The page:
A frequent media contributor on the topic of family law notes in a recent article that female spouses working outside the home reportedly earned only about half of the income that their husbands brought home monthly in 1970.
That is, of course, an abysmal finding that speaks loudly to sex-based inequality in the workplace in bygone years.
Assuredly, it is better these days, as evidenced by reams of empirical data and the demonstrated rise of millions of women workers in offices and industries across the country. Notwithstanding improvement, though, it is posited that many working wives today still take home far less than do their working spouses. One estimate holds that men still make about 22% more than their wives do, on average.
For that reason, notes columnist Jeffrey Landers, it is essential that divorcing women take every reasonable step to safeguard their wealth and income in a divorce in Massachusetts or elsewhere.
And Landers take pains to emphasize that doing so can be especially important to women who have greater incomes and/or higher net worth than their husbands do. He notes that paying close attention to money matters and duly protecting assets and income is “a type of insurance policy” that should be “an important part of [every woman’s] financial plan.”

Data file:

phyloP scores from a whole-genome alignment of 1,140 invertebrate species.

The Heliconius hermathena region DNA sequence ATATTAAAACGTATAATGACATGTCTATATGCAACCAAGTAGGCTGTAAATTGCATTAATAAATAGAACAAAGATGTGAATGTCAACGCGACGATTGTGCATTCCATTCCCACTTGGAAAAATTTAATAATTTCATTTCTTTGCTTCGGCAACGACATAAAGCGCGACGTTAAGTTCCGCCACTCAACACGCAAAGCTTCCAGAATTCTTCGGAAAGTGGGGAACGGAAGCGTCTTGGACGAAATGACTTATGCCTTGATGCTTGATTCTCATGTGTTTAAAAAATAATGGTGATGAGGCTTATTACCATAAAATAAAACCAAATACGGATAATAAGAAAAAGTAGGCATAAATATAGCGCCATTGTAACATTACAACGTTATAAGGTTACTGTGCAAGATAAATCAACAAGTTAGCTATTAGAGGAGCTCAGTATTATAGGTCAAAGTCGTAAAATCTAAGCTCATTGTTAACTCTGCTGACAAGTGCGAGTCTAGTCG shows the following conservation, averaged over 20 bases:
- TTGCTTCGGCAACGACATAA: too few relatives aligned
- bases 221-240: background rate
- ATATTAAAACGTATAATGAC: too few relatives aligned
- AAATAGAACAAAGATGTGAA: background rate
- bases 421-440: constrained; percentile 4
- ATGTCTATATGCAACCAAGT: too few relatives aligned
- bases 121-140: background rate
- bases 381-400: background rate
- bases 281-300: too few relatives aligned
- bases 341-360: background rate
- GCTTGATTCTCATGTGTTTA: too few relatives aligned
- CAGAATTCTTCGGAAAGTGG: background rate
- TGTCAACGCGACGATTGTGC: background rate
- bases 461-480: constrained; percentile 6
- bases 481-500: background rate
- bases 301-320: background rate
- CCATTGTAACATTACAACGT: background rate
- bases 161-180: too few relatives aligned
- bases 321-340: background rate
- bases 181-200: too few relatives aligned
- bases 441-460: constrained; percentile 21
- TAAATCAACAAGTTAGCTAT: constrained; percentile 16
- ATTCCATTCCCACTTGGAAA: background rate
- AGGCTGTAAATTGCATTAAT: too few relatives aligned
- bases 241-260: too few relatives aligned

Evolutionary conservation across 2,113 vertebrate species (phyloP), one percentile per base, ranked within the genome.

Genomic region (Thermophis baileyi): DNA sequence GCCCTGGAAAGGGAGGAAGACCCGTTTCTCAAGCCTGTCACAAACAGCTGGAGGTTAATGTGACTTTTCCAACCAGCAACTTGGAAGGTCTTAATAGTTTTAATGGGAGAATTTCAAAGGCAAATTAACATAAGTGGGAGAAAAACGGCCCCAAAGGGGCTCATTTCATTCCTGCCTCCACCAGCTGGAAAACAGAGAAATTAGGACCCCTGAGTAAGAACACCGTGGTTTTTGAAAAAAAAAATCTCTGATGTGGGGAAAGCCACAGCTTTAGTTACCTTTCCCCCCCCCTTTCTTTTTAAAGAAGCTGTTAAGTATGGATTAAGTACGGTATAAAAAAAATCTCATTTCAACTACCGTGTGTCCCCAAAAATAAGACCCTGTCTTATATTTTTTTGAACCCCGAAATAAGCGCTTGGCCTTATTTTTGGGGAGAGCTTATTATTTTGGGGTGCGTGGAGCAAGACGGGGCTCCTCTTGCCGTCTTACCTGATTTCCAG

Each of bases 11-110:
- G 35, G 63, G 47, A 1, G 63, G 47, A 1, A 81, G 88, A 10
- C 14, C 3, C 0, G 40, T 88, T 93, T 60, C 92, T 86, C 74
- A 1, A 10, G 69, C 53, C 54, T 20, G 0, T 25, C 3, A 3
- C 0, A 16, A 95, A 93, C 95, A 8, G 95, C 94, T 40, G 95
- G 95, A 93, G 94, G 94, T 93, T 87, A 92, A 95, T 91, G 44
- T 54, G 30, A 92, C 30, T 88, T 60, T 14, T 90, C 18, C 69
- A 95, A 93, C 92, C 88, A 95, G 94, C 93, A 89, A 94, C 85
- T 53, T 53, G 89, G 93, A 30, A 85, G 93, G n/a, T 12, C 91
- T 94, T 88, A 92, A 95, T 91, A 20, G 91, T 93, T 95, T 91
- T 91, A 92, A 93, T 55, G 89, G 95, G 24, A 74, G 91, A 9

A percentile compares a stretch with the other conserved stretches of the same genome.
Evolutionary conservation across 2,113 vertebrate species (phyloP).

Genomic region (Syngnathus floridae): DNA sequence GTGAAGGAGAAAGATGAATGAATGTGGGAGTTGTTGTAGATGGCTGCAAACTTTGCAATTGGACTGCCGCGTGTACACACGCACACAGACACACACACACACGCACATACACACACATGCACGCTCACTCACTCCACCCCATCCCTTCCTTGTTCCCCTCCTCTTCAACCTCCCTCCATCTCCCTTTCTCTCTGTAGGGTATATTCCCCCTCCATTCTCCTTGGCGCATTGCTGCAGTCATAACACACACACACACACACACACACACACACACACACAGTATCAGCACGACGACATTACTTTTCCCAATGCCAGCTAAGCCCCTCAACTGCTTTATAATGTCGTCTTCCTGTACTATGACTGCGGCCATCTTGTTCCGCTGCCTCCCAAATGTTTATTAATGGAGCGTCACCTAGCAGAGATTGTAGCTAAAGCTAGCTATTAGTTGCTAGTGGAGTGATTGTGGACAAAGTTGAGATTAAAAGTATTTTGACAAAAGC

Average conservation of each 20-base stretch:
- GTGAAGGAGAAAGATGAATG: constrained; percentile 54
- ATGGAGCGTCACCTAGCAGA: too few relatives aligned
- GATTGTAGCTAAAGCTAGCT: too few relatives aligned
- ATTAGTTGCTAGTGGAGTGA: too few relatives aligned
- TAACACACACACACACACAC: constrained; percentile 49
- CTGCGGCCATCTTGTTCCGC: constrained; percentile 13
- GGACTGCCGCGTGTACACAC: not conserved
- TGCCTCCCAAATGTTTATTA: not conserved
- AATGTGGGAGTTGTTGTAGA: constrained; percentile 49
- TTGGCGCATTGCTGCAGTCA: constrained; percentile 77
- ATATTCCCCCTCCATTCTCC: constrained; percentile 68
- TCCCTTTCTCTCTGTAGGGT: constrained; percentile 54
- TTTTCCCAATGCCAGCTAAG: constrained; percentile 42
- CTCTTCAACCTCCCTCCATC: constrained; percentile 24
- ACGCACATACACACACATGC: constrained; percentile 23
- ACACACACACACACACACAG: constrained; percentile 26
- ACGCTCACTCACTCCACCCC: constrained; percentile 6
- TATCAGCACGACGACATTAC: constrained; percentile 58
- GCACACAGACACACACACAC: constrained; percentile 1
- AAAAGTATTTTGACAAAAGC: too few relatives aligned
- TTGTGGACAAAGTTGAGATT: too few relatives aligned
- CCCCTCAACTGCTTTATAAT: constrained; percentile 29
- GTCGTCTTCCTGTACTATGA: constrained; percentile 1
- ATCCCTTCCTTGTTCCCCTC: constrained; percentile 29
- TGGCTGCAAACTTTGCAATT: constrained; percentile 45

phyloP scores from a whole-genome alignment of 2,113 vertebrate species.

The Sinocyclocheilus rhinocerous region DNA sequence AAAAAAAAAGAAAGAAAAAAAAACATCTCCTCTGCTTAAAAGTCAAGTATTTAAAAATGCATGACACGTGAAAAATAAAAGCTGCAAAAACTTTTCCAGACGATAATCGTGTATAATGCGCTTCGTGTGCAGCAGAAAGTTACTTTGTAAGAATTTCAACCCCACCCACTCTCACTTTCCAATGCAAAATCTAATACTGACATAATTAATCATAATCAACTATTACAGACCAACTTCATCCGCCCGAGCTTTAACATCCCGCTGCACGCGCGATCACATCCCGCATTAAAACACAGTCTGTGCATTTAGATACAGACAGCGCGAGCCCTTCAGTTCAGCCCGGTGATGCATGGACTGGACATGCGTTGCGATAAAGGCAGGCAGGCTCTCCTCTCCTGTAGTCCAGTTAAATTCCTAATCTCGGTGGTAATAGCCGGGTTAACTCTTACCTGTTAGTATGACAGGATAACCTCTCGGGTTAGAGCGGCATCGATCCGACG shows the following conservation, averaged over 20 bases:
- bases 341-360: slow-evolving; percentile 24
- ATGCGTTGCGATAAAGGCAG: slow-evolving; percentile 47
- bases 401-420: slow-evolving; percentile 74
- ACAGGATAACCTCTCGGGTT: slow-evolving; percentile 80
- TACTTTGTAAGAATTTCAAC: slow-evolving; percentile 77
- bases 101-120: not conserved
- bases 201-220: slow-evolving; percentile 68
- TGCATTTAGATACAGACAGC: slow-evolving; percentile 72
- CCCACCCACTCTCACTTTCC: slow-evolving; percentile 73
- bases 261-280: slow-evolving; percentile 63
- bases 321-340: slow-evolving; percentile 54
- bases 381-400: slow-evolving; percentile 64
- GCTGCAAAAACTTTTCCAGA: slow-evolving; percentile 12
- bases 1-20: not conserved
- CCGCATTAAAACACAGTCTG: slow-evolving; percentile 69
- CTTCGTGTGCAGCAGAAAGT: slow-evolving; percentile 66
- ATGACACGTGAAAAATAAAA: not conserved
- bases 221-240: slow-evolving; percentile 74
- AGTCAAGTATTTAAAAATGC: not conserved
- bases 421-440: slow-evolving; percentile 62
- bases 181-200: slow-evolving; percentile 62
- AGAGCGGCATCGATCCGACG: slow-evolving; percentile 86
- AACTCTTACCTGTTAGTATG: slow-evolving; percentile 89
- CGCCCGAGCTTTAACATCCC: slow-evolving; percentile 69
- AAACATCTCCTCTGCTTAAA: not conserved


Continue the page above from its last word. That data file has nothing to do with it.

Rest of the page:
As Landers duly points out, many financially successful women have “devoted years of education, countless long hours of hard work, and many kinds of sacrifice” to build careers and, often, businesses. They logically want — and need — to secure what is rightfully theirs in a divorce.
A purposeful step toward securing that goal is timely consulting with a proven divorce attorney who routinely promotes clients’ objectives in high-asset divorce cases.
Experienced legal counsel can ensure that every reasonable measure is taken to properly identify and safeguard income streams, business interests, various types of property and other assets.
That is a just outcome for any divorcing party who has worked long and hard to build personal wealth.